The short answer is no.
Benefits received through workers’ comp program (…be it in Colorado or elsewhere) are not subject to both federal and state taxes. They are not taxed for a variety of reasons – one of them being the fact that they’re not considered “earned income” under tax laws.
This generally applies to both weekly wage loss and any lump sum payments.
The thinking goes something like this – when you’re injured on-the-job and out of work, you will likely have to miss work. Any benefits you receive for lost wages are at a reduced rate from your normal pay.
Therefore, the IRS and the Colorado Legislature rightfully claim that it would be grossly unfair and unjust to require you pay taxes on these benefits.
The tax exemption also applies to benefits paid to any survivors (…workers’ comp death benefits).
However, if you return to work in a modified role during your recovery, any earnings from your job will be taxable since they are indeed “earnings” from working. The workers’ comp wage loss benefits you’re still receiving will not be taxed though.
While the answer to the question above is pretty straight forward for regular workers’ comp benefits, it gets a little vaguer if your benefits are combined with social security disability (SSDI) or some retirement plan.
In short, any supplemental benefits you receive through SSDI or another plan will be taxable at the applicable rate.
Any pension based on your age, years of service, etc. etc. is taxable. However, if part of that plan is paid through workers’ compensation, that part will NOT be taxed.
Some clarity on the relationship between SSDI and workers’ comp and taxes was handed down by a U.S. Tax Court in 2011. Their decision was based on whether workers’ comp benefits can be excluded from taxable income.
The case in question (…here in Colorado in fact) involved Linda Sherar. Mrs. Sherar sustained two major injuries requiring her to undergo 12 separate surgeries. She started receiving workers’ comp benefits in 1999 and applied for SSDI in 2003. Although her initial application was denied, she eventually started receiving SSDI benefits in 2007.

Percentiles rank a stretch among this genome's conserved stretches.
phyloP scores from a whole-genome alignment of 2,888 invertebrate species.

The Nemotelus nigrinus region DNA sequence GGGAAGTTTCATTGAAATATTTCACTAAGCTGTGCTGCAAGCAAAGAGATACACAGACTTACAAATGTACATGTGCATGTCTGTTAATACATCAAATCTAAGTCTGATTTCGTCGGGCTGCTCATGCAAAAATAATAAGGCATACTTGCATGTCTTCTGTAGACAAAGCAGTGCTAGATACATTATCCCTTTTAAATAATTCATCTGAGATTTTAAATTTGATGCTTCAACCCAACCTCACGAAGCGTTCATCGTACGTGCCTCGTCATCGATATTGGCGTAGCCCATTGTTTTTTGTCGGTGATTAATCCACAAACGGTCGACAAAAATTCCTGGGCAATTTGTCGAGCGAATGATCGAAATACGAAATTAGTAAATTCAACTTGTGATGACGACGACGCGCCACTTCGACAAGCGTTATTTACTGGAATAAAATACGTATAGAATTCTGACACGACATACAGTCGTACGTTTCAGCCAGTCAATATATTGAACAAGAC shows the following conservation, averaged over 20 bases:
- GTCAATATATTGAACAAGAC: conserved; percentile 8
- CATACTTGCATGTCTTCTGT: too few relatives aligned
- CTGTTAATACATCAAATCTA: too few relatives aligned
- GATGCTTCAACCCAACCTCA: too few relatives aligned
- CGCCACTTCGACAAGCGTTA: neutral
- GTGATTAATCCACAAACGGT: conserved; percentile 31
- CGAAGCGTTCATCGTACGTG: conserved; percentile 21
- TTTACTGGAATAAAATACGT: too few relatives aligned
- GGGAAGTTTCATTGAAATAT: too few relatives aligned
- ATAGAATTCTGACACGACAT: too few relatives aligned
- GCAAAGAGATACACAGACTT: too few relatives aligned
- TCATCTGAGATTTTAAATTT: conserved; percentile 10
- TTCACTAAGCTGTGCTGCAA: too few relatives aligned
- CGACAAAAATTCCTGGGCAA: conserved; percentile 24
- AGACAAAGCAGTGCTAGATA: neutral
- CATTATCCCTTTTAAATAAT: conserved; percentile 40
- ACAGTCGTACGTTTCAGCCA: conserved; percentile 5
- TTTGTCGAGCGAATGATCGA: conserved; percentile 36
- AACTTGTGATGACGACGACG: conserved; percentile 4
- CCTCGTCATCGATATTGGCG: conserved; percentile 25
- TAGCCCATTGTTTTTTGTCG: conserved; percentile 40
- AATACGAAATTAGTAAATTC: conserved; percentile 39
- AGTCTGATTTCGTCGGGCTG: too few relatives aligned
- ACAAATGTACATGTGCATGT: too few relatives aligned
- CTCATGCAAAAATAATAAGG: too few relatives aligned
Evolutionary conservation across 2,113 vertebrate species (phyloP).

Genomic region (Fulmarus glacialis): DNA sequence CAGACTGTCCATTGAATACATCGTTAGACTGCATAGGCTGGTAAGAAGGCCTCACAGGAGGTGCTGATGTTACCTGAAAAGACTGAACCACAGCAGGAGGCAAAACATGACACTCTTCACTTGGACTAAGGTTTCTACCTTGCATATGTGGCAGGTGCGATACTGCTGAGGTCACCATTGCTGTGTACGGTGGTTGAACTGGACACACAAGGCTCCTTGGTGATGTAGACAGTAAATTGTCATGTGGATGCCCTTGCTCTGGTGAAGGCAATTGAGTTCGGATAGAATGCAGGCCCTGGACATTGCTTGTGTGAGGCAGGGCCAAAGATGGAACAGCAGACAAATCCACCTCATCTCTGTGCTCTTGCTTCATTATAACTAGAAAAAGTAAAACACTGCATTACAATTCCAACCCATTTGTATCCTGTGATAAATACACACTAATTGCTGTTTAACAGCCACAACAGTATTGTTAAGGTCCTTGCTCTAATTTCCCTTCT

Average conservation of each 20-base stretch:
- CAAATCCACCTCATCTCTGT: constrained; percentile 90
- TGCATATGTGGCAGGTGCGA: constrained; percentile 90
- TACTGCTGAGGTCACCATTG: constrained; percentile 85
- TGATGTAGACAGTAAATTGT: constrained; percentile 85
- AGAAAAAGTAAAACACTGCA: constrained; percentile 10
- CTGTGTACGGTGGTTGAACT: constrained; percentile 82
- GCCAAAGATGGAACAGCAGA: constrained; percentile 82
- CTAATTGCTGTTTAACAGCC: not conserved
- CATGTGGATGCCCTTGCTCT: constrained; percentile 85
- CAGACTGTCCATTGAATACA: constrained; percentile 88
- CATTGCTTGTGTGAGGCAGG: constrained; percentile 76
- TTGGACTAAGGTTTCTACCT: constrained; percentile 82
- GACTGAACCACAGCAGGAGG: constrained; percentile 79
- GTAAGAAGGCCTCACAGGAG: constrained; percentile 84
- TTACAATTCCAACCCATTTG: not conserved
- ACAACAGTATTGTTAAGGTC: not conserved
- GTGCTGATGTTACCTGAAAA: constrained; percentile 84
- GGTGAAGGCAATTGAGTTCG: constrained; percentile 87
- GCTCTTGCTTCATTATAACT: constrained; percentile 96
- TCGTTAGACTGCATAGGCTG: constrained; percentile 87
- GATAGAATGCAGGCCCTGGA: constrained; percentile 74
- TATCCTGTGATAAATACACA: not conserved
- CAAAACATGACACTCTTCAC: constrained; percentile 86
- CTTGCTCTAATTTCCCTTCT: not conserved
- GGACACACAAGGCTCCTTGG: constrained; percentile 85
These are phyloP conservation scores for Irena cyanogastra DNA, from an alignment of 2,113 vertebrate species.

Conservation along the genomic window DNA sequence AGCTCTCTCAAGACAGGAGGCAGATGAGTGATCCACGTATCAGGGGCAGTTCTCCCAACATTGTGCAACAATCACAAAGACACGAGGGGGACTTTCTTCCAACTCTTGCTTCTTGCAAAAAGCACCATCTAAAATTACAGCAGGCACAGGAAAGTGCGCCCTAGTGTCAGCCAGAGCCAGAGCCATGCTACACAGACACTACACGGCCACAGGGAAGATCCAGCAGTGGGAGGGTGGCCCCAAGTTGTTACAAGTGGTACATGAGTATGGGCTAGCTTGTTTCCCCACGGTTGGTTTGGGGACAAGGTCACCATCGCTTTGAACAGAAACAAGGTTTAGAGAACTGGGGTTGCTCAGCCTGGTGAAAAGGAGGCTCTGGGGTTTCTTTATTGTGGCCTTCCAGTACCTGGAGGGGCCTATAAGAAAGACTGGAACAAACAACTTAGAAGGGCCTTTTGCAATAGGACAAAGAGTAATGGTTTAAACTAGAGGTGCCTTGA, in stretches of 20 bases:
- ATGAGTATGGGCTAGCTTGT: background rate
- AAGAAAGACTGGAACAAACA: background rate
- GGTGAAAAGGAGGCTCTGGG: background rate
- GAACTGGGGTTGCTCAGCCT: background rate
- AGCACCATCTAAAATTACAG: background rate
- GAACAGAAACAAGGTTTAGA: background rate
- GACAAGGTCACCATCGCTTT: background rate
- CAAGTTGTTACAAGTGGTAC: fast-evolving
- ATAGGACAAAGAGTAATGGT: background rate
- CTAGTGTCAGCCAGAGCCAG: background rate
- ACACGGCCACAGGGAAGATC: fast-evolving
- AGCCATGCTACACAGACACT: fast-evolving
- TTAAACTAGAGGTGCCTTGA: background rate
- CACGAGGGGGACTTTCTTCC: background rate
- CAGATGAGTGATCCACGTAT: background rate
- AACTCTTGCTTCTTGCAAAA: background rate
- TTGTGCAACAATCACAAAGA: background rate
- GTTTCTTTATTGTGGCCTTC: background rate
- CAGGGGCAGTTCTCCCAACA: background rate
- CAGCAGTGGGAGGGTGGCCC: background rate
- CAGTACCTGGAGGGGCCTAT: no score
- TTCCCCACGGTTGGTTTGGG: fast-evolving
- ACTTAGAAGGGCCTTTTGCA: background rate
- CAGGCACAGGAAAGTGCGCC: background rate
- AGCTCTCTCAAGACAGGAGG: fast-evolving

When she received a statement from the Social Security Administration though, Linda discovered a “workers’ compensation offset” but did not report any SSDI benefits as income. The IRS claimed that 85% of the SSDI benefits she received should have been included on her tax return as income.
While the tax court recognized the workers’ comp benefits as being NOT taxable, they concluded that SSDI benefits may “…be includable in a taxpayer’s gross income pursuant to a statutory formula.”
They claimed that under section 86(d)(3), the amount of SSDI benefits may include the amount of workers’ compensation benefits received. Meaning that “if the amount of Social Security benefits that a taxpayer receives is reduced because of the receipt of workers’ compensation benefits, there is what’s called and offset.”
With this offset, “the amount of workers’ compensation benefits that cause the reduction is treated as though it were a Social Security benefit.”
Therefore, be careful when considering your options regarding SSDI and permanent disability.
Of course, you should consult with an account or an experienced workers’ comp attorney in Colorado to ascertain what, if any taxes you will be responsible for. DO NOT take this post or any other information you find online for granted. Do your own research and discuss your individual situation with a qualified professional.
In the end though, if you’re receiving straight workers’ comp benefits paid out by your employer’s insurance company, you DO NOT have to pay any taxes on those funds you receive.